Asthmatics At Greater Risk Of Developing Obstructive Sleep Apnea Researchers Find

Asthmatics At Greater Risk Of Developing Obstructive Sleep Apnea Researchers Find

Sleep ApneaAn Original Investigation paper published in the January 13 issue of JAMA – The Journal Of The American Medical Association reports that sleep study participants who were also asthmatic were observed to be at increased risk for developing obstructive sleep apnea, and the longer a subject had been an asthma sufferer, the stronger the association between the two disorders.

In adults, obstructive sleep apnea (OSA), a potentially serious sleep disorder in which breathing repeatedly stops and starts during sleep. It is highly and increasingly prevalent, and is associated with adversely affecting health and a higher risk of death. The most noticeable OSA symptom is snoring. While OSA can manifest at any age, it most commonly affects middle-aged and older adults and people who are overweight, so increased incidence of the disease may be associated with increasing rates of obesity in our society.

Although a few studies have suggested an asthma-OSA association, it has been unknown whether asthma is a causal risk factor for OSA, according to background information in the article.

teodorescuMMihaela Teodorescu, M.D., M.S., an associate professor of medicine at the University of Wisconsin School of Medicine and Public Health’s Center for Sleep Medicine and Sleep Research who practises the William S. Middleton Memorial Veteran’s Hospital in Madison, Wisconsin, specializes in sleep and is certified by the American Board of Sleep Medicine. She is also a board certified specialist in Pulmonary Disorders and Critical Care Medicine. Dr. Teodorescu’s research interests include the bidirectional relationship between sleep and its disorders with lung diseases, with a special focus on asthma.

A team of research colleagues led by Dr. Teodorescu examined the relationship between asthma and development of new OSA cases in the Wisconsin Sleep Cohort Study, whose participants were randomly selected adult employees of state agencies aged 30 to 60 in 1988. Since the study’s inception, participants have attended overnight polysomnography sessions in-laboratory and completed health-related questionnaires at approximate four year intervals, results of which are reported in the JAMA paper, entitled: “Association Between Asthma and Risk of Developing Obstructive Sleep Apnea” (JAMA. 2015;313(2):156-164. doi:10.1001/jama.2014.17822).

Co-authors with Dr. Teodorescu on the study are Jodi H. Barnet, MS, Erika W. Hagen, PhD, Terry B. Young, PhD, Mari Palta, PhD, and Paul E. Peppard, PhD, of Population Health Sciences at the University of Wisconsin School of Medicine and Public Health. Dr. Palta is also associated with the school’s Biostatistics and Medical Informatics department.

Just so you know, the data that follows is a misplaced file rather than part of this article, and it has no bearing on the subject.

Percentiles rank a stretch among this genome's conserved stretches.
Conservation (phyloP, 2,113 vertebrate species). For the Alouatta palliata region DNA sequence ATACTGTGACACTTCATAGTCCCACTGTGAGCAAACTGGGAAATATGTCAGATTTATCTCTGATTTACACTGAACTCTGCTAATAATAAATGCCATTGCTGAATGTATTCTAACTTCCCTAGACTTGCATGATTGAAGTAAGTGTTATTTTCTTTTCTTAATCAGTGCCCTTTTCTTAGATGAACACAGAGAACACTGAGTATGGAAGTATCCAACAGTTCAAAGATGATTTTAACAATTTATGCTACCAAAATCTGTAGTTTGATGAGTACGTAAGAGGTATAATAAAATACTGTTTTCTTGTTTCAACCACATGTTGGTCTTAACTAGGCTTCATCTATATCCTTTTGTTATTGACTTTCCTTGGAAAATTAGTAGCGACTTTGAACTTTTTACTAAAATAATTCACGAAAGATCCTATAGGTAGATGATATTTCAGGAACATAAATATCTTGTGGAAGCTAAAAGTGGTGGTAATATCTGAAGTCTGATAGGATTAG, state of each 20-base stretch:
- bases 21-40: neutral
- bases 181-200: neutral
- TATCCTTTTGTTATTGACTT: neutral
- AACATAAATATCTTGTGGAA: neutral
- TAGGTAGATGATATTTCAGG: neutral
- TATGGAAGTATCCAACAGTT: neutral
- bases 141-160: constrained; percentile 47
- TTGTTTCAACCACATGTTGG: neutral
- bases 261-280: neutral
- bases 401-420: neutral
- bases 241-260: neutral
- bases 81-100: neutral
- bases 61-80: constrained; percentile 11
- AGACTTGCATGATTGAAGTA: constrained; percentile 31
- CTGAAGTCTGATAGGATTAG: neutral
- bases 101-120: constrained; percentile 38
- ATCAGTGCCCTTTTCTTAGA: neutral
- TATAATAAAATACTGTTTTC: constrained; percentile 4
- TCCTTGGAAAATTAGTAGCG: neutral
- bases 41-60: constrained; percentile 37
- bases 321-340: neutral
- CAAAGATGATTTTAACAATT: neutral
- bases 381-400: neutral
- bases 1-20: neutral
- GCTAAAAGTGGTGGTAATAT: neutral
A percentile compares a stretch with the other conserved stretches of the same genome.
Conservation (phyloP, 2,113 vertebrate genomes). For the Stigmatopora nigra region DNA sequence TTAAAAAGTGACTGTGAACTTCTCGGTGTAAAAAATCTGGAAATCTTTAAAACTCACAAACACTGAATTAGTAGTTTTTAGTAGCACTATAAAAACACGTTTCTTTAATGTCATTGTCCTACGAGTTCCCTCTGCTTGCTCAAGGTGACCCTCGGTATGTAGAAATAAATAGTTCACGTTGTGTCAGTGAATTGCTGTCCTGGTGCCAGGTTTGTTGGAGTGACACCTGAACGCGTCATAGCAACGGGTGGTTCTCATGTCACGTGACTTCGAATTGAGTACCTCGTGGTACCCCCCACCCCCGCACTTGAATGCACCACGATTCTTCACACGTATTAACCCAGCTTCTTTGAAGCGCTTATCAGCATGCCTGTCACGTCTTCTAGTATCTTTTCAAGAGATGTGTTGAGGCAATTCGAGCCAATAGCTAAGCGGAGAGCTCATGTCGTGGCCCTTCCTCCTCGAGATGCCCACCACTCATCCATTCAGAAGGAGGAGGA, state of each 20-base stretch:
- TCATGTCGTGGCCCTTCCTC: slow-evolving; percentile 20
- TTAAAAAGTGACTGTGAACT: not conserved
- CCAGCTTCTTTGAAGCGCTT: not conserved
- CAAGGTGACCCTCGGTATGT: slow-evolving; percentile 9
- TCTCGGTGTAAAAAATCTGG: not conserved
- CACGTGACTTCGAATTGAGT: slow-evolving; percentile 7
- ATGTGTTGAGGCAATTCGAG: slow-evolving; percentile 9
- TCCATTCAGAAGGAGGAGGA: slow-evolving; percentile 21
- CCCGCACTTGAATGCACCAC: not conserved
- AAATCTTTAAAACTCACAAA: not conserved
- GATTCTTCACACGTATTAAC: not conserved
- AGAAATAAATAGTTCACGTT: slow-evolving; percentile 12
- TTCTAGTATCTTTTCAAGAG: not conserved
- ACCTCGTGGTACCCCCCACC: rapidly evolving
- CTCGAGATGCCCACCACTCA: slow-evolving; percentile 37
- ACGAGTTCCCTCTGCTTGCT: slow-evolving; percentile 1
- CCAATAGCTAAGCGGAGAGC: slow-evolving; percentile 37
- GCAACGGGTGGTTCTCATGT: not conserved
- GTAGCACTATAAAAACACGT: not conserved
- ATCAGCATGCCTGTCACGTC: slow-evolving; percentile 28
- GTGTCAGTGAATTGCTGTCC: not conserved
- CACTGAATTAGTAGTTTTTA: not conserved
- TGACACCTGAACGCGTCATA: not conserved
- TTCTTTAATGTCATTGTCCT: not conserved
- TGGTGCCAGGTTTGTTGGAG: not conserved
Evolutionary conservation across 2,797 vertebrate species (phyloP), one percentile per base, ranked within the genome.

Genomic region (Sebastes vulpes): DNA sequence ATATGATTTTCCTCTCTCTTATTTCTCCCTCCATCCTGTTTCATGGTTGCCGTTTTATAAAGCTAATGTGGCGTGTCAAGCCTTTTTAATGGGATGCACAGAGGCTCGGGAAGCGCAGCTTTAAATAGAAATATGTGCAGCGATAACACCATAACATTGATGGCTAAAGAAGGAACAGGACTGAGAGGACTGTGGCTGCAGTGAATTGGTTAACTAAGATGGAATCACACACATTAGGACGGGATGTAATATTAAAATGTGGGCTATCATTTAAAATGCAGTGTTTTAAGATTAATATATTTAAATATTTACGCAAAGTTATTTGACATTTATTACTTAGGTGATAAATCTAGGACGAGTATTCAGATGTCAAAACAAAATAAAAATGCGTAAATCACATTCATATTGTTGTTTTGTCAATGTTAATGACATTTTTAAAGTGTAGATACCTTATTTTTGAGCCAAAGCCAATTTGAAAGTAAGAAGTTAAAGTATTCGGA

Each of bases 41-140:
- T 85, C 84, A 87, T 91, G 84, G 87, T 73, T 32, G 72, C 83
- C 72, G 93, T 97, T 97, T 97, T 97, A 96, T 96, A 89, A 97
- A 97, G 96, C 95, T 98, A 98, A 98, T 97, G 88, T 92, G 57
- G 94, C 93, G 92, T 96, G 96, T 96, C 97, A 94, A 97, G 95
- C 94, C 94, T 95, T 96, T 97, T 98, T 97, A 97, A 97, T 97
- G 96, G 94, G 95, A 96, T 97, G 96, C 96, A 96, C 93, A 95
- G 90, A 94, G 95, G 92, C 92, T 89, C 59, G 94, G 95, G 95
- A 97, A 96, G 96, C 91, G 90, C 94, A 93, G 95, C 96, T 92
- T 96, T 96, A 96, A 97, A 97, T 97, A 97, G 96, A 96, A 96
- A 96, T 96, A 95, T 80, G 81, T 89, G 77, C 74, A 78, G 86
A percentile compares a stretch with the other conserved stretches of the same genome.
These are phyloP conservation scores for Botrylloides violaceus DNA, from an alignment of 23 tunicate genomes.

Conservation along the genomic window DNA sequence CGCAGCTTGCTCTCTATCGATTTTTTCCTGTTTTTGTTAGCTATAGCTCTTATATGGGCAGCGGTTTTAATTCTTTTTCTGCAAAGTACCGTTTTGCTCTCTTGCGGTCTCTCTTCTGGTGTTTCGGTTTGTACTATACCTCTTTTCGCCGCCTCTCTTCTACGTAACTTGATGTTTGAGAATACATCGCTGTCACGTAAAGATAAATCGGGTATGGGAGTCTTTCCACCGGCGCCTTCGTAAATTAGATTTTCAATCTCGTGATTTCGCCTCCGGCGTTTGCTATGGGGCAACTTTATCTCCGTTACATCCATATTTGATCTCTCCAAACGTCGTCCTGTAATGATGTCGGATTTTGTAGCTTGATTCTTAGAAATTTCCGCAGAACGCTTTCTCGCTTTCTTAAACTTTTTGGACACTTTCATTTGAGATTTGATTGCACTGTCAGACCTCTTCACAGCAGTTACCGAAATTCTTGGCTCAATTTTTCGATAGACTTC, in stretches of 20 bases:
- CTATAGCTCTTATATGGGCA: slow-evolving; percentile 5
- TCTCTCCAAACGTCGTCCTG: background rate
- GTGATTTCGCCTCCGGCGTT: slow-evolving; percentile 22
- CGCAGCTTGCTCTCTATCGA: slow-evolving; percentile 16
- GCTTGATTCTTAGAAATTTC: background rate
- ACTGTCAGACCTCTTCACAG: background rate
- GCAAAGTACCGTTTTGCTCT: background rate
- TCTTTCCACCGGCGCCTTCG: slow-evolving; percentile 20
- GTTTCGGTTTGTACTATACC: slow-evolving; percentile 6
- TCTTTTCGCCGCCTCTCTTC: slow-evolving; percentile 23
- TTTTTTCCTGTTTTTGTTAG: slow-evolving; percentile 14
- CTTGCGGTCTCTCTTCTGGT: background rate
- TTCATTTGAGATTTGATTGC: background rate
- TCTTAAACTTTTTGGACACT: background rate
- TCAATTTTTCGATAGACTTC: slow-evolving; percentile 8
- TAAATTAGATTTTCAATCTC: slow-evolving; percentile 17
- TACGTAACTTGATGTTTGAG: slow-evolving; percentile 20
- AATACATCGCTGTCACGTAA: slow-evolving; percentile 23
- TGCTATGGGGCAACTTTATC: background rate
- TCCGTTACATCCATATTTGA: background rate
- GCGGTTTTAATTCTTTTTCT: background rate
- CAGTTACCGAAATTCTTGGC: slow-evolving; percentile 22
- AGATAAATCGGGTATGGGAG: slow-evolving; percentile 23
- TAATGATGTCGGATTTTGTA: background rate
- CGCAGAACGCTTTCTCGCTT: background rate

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The coauthors’ objective was to examine the prospective relationship of asthma with incident OSA, with asthma and covariate information assessed during the polysomnography studies through March 2013. The 547 participants provided 1105 4-year follow-ups questionnaires, in which they self-reported presence and duration of any physician-diagnosed asthma.

The researchers found that 22 of 81 participants (27% ) with asthma also experienced incident OSA over their first observed 4-year follow-up interval compared with 75 of 466 participants (16%) without asthma. Across all 4-year intervals, participants with asthma experienced 45 cases of incident OSA during 167 4-year intervals (27% ) and participants without asthma experienced 160 cases of incident OSA during 938 4-year intervals (17%). Asthma duration was related to both new OSA and new OSA with habitual sleepiness. Participants with preexisting asthma were found to have nearly 40 percent greater risk of developing new-onset OSA compared with participants without asthma.

“This study prospectively examined the relationship of asthma with OSA assessed with laboratory-based polysomnography and found that preexistent asthma was a risk factor for the development of clinically relevant OSA in adulthood over a 4-year period. Furthermore, the asthma-OSA association was significantly dose-dependent on duration of asthma,” the authors write, concluding that “Studies investigating the mechanisms underlying this association and the value of periodic OSA evaluation in patients with asthma are warranted.”

Sources:
JAMA
University of Wisconsin School of Medicine and Public Health Center for Sleep Medicine and Sleep Research

Image Credit:
University of Wisconsin School of Medicine and Public Health Center for Sleep Medicine and Sleep Research

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